- Site Analysis
- Site Use
- Passive Design
- Material Use
- Space heating
- Lighting design
- Water heating
- Active ventilation
- Electrical design
- Renewable electricity generation
- Bioenergy and Biofuels
- Space heating
- Wet Areas
- Health and Safety
- Other Resources
Designing homes to conserve energy and use it efficiently, from sources that cause least environmental harm.
Additional on-site electrical demand
Rural properties (most typically the properties that utilise stand-alone or distributed generation systems) generally have specific features that will increase the electrical load.
On this page:
- sewage disposal systems
- water pumps
- small-scale irrigation systems
- fire sprinkler pumps
- landscape lighting
- automatic gates and security features.
Outbuildings may include garage, shed, workshop, granny flat and sleepout. They typically require a submain to be installed from the main meter box or the distribution board. If possible, use a common trench for conduit and cabling to connect the main and the outbuilding. Maximum demand and possible future loads should be calculated and the submain and cabling sized to suit the current and cable length.
Electric car charging at home is likely to become more common in future. Socket outlets provided for charging electric vehicles should be supplied by a dedicated final subcircuit and have a minimum rating of 20 A.
Sewage disposal system
Most rural and lifestyle blocks require a pumped on-site wastewater disposal system. These will require a power supply, typically a 2.5 mm2 two-core plus earth TPS. Some systems also include an alarm at the house for a high tank level, loss of air or pump motor failure (some local authorities require an alarm), requiring a 1.5 mm2 two-core plus earth TPS cable. Cables may be run in the trench with the sewer pipes, but the correct cover and separation from the sewer must be maintained.
Investigate the power consumption and the likely on-going maintenance costs before specifying a particular model of sewage disposal system.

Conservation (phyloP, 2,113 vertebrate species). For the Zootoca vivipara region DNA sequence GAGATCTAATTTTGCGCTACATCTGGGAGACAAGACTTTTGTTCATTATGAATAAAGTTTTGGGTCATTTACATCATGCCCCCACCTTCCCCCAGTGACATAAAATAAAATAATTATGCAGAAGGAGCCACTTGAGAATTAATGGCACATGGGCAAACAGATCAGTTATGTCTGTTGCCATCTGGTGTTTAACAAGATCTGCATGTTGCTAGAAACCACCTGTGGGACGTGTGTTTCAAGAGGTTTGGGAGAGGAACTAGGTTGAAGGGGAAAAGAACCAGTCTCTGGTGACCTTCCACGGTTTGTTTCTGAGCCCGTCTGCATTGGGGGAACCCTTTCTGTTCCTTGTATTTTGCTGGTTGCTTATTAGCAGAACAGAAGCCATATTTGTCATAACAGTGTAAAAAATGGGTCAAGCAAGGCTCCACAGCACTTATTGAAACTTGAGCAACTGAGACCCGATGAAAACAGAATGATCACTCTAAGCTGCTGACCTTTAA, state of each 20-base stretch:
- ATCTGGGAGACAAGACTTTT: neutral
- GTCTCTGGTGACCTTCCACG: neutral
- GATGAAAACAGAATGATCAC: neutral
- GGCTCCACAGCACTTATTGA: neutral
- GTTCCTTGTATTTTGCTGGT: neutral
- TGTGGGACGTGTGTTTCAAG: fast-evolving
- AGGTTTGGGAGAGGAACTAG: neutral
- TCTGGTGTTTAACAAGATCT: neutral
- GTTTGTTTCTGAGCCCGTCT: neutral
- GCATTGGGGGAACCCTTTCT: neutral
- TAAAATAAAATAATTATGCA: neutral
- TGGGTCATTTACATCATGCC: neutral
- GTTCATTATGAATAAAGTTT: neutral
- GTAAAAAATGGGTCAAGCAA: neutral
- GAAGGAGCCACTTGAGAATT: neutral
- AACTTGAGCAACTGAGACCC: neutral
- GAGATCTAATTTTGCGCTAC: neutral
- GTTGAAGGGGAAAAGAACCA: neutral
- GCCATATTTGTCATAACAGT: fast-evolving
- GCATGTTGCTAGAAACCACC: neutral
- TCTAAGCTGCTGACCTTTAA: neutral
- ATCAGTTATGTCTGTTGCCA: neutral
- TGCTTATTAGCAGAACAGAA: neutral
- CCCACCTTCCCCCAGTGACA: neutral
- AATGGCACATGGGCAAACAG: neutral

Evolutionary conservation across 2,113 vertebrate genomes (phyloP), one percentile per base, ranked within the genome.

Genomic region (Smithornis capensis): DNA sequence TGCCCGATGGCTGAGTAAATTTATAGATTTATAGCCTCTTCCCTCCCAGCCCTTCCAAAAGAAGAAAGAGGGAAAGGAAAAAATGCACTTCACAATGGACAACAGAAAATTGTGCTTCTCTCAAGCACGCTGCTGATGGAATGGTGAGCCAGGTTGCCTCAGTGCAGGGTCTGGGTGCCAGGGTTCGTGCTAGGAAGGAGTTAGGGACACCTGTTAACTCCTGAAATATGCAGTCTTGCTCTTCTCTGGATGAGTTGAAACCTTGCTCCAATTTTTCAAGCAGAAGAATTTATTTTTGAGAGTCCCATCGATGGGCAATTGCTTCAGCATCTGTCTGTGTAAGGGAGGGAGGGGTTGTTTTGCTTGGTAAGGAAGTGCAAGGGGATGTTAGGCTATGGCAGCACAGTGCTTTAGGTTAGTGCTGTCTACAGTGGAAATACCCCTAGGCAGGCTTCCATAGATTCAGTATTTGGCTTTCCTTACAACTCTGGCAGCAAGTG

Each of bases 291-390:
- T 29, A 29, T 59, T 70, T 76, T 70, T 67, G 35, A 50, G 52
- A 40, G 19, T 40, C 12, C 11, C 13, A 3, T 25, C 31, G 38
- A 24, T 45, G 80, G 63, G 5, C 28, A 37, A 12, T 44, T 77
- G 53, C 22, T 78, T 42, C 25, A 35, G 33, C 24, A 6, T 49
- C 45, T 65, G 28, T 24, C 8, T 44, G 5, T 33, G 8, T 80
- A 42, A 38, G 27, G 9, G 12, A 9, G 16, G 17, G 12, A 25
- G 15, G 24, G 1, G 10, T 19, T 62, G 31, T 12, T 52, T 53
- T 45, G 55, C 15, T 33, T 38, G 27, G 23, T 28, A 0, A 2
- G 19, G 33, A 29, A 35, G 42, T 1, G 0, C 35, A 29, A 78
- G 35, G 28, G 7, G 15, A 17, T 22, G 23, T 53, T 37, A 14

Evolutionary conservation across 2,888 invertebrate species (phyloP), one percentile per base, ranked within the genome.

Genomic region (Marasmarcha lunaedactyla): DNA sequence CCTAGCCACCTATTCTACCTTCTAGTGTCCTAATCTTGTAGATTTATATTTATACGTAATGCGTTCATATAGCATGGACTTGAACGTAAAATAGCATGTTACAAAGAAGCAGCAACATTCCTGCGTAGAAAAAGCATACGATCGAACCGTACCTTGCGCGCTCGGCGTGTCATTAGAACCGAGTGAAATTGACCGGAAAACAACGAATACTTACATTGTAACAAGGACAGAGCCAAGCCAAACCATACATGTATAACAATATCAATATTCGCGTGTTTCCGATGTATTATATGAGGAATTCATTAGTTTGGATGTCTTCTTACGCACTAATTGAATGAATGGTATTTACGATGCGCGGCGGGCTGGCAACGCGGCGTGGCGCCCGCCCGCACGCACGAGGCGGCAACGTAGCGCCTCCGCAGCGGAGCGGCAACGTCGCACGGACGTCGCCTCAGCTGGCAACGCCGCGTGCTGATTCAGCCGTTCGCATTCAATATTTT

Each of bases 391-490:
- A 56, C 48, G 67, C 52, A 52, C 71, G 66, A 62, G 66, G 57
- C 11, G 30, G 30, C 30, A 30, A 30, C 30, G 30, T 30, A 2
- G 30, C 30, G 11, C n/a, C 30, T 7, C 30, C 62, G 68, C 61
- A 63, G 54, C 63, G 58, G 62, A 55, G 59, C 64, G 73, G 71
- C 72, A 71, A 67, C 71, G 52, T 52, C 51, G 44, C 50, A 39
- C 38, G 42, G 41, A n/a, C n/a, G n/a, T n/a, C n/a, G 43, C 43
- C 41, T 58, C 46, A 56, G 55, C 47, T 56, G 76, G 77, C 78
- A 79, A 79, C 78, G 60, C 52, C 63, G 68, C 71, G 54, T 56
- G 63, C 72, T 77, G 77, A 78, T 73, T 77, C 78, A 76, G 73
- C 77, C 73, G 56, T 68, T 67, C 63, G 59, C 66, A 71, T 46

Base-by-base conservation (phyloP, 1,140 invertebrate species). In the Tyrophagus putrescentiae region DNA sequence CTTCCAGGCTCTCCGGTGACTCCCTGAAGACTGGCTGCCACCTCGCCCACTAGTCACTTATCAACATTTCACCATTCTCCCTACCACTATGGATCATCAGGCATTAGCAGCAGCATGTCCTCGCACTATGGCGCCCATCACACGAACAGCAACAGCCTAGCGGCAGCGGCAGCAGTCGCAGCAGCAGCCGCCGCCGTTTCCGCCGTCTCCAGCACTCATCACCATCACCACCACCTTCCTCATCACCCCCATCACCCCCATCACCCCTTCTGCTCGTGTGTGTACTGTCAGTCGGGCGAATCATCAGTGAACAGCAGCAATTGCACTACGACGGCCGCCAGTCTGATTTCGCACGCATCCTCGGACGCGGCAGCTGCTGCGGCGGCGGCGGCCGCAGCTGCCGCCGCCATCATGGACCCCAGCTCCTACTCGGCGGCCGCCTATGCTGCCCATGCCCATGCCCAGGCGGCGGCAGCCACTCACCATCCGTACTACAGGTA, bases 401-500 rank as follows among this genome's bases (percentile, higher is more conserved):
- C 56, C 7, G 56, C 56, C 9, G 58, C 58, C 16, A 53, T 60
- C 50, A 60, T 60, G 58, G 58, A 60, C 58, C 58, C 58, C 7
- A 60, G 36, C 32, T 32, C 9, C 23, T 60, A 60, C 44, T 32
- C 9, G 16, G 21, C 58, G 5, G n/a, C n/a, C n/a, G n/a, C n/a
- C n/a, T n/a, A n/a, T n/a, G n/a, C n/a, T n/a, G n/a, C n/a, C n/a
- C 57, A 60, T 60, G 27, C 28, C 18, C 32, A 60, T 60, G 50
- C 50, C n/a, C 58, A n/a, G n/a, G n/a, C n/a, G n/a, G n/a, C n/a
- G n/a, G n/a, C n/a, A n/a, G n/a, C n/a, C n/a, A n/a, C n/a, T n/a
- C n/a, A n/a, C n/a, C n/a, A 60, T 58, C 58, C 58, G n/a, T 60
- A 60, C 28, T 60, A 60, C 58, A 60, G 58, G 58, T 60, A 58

Most rural properties require a power supply to operate a bore pump or a pumped rainwater system. The trench for the water pipes may also have the power cables laid in it.
Fire sprinkler pump
Fire sprinkler systems generally require a pump, which may be the water pump if it is sized correctly. However, the sprinkler system security can be increased by powering the pump directly from the meter box, so if a fire starts inside the house, the pump power supply is not affected.
Security and landscape lighting and power
Rural properties generally require security lighting and may include feature lighting. Utilise existing trenches to install cables for landscape and security lighting and external power.
Security and landscape lighting considerations include:
- light pathways and stairs with discreet low-level lighting
- avoid glare and direct lights away from the main viewing points
- minimise light pollution and wasted light, e.g. when using uplighting, use glare controllers and suitable reflectors to avoid excessive uplighting, which can affect birdlife and the view of the night sky
- locate control switches in convenient places, e.g. adjacent to an external door leading to the area to be lit
- specify cut-off luminaires and warm white light sources
- highlight entertainment areas and silhouette sculptural plants or forms
- light the background to give additional depth and distance to the night view.
Automatic gates, audio and video links and cameras
The installation of a security system often includes controlled gates, an intercom system and security cameras. Where these are required, cabling can usually be included in the mains trench, so planning for these should be carried out in the early stages of the design. If they are planned for a future installation, the prewiring should be carried out during the initial installation.
Updated: 16 November 2016